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Nora and the Time Studio OST
Catalog Number: FVCG-1176
Released On: October 26, 2011
Composed By: Michiko Naruke
Arranged By: Noriyuki Iwadare
Published By: 5pb Records
Recorded at: Unknown
Format: 2 CDs
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Tracklist:

Disc One
01 - The Days I'm Now Weaving
02 - Workshop of Time
03 - Meet Chrono Magic
04 - Let's Make Things
05 - At a Lakeside Town
06 - Everyday Lifestyle
07 - a little visitor
08 - Deep in the Misty Forest
09 - Breeze Crossing the Lake
10 - Lying on the Grass
11 - Ruin Whispers
12 - Rainbow-Colored Geyser
13 - The Abandoned Veins
14 - Ancient Sea of Trees
15 - Men of Valor in The Ruined Capital
16 - Gazing at the Mountain Peaks
17 - On the Other Side of the White Crystals
Total Time:
58'52"

Disc Two
01 - A Time to Fight
02 - Join Forces!
03 - Encounter with a Wandering Knight
04 - Spirits from the Underworld
05 - Flame Dragon
06 - Hooray, We Win!
07 - Alas, We Lose
08 - Set Off, Boy Adventurer!
09 - Leave it to Me!
10 - A Small Weapon Shop
11 - The Pure Aroma at the Herbalist
12 - Can You Explain? This Treasure Map
13 - Ponytail Fencer
14 - Days of Drift
15 - The Strong Must Be Gentle
16 - A Girl Looking for Her Memories
17 - Let's Have Tea Together
18 - What the Heck?
19 - Two Gazes Meet
20 - Dusk-Colored Memory
21 - This Smells Like Trouble
22 - Tale of Long Ago
23 - Lights of Town
Total Time:
58'38"

Noora to Toki no Koubou: Kiri no Mori no Majo is a game similar to Atelier Annie that English language sites have dubbed "Nora and the Time Studio: The Witch of the Misty Forest." To be honest, everything I've read and seen about the game hasn't really appealed to me, as it seems too similar to the Atelier games, but my interest was piqued when I found out Michiko Naruke was composing the music. Her music is the reason why the first few Wild ARMs games hold such a dear place in my heart.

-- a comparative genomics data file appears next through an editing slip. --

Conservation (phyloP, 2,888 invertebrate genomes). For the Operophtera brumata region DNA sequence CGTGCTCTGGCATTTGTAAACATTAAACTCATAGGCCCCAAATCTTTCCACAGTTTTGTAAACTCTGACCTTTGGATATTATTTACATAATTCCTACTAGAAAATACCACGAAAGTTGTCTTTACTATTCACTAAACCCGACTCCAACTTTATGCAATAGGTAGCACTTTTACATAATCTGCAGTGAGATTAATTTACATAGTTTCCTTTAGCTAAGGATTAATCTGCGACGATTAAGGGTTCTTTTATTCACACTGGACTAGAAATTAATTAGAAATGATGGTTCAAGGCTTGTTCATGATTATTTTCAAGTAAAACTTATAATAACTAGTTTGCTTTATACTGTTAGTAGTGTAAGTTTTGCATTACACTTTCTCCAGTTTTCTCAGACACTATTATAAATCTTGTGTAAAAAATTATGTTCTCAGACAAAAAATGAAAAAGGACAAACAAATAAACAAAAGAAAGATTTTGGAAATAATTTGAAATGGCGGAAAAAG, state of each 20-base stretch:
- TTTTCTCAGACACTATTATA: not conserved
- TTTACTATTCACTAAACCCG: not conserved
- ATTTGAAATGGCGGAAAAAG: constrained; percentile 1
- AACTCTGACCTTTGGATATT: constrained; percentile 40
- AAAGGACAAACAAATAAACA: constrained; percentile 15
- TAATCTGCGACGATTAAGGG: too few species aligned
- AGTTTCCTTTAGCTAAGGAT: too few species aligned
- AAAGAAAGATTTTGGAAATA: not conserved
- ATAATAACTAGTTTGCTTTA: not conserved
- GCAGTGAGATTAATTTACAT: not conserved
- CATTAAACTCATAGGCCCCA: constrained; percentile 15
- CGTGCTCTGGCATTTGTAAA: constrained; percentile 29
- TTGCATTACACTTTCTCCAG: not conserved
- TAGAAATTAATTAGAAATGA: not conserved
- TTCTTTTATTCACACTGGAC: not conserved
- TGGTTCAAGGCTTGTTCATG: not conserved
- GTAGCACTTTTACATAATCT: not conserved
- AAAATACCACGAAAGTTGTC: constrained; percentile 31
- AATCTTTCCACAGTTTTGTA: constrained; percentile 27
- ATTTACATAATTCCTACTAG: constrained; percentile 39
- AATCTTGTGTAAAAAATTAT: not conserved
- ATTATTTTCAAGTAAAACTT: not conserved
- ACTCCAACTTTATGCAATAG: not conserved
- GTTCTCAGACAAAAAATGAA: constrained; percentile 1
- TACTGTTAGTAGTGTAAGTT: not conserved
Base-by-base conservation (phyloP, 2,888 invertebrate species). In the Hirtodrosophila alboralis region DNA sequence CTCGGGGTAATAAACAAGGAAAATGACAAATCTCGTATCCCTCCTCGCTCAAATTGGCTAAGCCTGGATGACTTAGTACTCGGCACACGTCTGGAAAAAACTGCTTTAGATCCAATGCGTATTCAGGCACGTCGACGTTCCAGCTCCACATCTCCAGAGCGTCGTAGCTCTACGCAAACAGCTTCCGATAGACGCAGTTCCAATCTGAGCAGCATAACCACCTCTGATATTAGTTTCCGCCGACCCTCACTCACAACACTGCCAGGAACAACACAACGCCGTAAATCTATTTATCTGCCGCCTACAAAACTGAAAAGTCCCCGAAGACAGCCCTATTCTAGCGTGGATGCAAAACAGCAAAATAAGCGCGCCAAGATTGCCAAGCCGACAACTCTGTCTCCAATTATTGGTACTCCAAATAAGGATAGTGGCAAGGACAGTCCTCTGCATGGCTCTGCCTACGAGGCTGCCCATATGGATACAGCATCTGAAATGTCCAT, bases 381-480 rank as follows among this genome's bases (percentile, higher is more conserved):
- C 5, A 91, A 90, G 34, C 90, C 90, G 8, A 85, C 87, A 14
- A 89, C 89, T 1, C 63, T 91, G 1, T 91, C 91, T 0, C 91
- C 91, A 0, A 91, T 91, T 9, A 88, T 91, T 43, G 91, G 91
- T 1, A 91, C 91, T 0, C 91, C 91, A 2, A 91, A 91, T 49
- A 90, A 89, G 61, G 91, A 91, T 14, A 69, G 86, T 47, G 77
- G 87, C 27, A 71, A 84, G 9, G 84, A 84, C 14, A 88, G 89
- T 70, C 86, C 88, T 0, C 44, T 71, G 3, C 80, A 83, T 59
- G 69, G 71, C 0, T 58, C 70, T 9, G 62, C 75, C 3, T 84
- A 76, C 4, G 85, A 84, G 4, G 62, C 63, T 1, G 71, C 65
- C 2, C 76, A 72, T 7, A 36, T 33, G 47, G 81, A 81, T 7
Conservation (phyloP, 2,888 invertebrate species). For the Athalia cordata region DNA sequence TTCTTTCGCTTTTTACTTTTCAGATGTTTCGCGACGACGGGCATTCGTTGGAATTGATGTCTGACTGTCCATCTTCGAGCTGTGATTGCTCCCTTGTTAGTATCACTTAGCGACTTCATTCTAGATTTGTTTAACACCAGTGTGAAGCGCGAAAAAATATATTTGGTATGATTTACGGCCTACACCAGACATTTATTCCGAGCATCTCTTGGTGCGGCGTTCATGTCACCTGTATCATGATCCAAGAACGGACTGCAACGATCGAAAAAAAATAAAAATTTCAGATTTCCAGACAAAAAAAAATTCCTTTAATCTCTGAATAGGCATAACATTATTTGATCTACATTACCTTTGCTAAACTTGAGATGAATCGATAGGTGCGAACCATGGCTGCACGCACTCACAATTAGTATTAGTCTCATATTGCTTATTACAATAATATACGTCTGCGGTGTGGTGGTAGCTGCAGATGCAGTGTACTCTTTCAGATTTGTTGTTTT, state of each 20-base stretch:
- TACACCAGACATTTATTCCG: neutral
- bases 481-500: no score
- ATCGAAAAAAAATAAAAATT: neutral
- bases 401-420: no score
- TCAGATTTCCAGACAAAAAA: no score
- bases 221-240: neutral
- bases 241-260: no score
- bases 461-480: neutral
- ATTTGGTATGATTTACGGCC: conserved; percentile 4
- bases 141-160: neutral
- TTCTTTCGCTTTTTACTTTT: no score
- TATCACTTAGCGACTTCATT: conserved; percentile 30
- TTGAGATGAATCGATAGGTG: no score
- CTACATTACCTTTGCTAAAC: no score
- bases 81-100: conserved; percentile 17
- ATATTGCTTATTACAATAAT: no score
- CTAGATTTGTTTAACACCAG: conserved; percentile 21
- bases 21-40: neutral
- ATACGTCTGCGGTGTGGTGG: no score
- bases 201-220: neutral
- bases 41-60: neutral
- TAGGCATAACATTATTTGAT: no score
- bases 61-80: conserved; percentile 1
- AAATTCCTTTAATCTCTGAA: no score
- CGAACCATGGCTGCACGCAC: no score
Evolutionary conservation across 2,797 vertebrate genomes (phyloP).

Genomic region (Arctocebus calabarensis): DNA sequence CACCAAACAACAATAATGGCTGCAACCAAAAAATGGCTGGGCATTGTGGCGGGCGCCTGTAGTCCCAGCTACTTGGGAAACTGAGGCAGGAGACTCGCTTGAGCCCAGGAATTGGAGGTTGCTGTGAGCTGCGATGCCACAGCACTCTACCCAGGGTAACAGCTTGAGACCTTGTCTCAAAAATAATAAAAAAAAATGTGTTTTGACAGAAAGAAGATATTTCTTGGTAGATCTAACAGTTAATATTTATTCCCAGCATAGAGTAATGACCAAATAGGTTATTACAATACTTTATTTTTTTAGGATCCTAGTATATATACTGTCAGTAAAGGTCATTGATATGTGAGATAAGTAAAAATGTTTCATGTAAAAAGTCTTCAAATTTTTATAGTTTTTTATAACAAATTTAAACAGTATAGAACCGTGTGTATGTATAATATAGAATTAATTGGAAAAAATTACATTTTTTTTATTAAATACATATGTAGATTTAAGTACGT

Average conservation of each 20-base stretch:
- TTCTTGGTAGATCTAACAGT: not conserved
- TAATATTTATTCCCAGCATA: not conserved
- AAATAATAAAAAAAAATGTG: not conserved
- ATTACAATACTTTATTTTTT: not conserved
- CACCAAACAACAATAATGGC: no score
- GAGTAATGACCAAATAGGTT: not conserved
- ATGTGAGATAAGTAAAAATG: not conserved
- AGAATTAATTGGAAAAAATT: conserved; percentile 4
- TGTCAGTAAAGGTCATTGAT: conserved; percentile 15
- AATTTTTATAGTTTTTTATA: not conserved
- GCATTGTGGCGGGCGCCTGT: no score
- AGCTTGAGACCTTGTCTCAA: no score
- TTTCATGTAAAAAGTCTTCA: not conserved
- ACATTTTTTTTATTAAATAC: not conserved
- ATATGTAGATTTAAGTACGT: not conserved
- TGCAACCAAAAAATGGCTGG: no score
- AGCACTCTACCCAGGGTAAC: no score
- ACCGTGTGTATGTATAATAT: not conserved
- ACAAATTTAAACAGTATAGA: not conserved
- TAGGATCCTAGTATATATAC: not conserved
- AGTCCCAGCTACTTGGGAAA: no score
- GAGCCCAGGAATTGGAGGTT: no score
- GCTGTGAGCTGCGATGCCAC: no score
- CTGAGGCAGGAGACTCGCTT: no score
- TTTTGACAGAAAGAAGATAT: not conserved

That being said, I was actually slightly disappointed by the Nora soundtrack. The music fits the vibe of the game and is beautifully composed, but the compositions themselves are too similar to those of the Atelier games and don't scream Naruke as much as I would want them to. I appreciate this display of her compositional versatility for a game that's lighter and fluffier than any Wild ARMs game, and the music is lovely to listen to, but I simply can't remember any of it the way I still remember so many pieces of Wild ARMs music from way back in the Playstation era.

Disk 1 starts with a cute vocal piece by Kaori Asoh that wouldn't be out of place in any given Atelier game. I like it more than expected because Ms. Asoh has a very appealing voice that isn't an overly squeaky helium one normally accompanying songs like this. She also sings the ending vocal theme that caps off disk 2, and though her voice is lovely, the music doesn't take me anywhere I haven't already been a hundred times before.

The majority of disk 1's music consists of delightfully breezy compositions that often feel like home. Even the more melancholy and darker pieces have an airy lightheartedness to them that feels refreshing like mildly spiked lemonade on a hot day. Unfortunately, although this disk is absolutely delightful to listen to on a relaxing summer's day, there is little here that's very memorable.

Where disk 1 has the more atmospheric location themes, disk 2 has the more exciting music. This is where the event and battle themes can be heard. The battle themes are appropriately upbeat and have some engaging moments, but I generally found them a little too lighthearted, even for such a lighthearted game. Even if battles aren't a major component of Nora (they certainly weren't in Atelier Annie), I still like a little more bite to my battle music, even if it's from tiny teeth. Outside of the battle themes, the other music on disk 2 was fun, but I quickly forgot about that fun once the tracks ended.

That being said, I did enjoy picking out Naruke's distinctive stylistic cues, such as the whistling in "Lying on the Grass" in disk 1. I'm sure plenty of Naruke fans would have been greatly disappointed if that wasn't there. Unfortunately, the moments nodding to her Wild ARMs compositions just couldn't capture that magical spark that drew me to her music in the first place. It's as if Naruke is there, but has been overly sugar-coated through a cotton candy filter.

Noora to Toki no Koubou: Kiri no Mori no Majo's soundtrack reminds me of this live band I saw recently. They were a skilled band of tight musicians who wrote solid music, but they lacked presence and I couldn't remember any of their songs afterward. This is pretty much how I feel about this soundtrack. It's tightly composed and the music is good, but nothing here really drew me in, excited me, or stuck with me. I love and respect Michiko Naruke's skill and versatility as a composer, so it honestly pains me to regard this soundtrack as "decent, but forgettable."

Reviewed by: Neal Chandran



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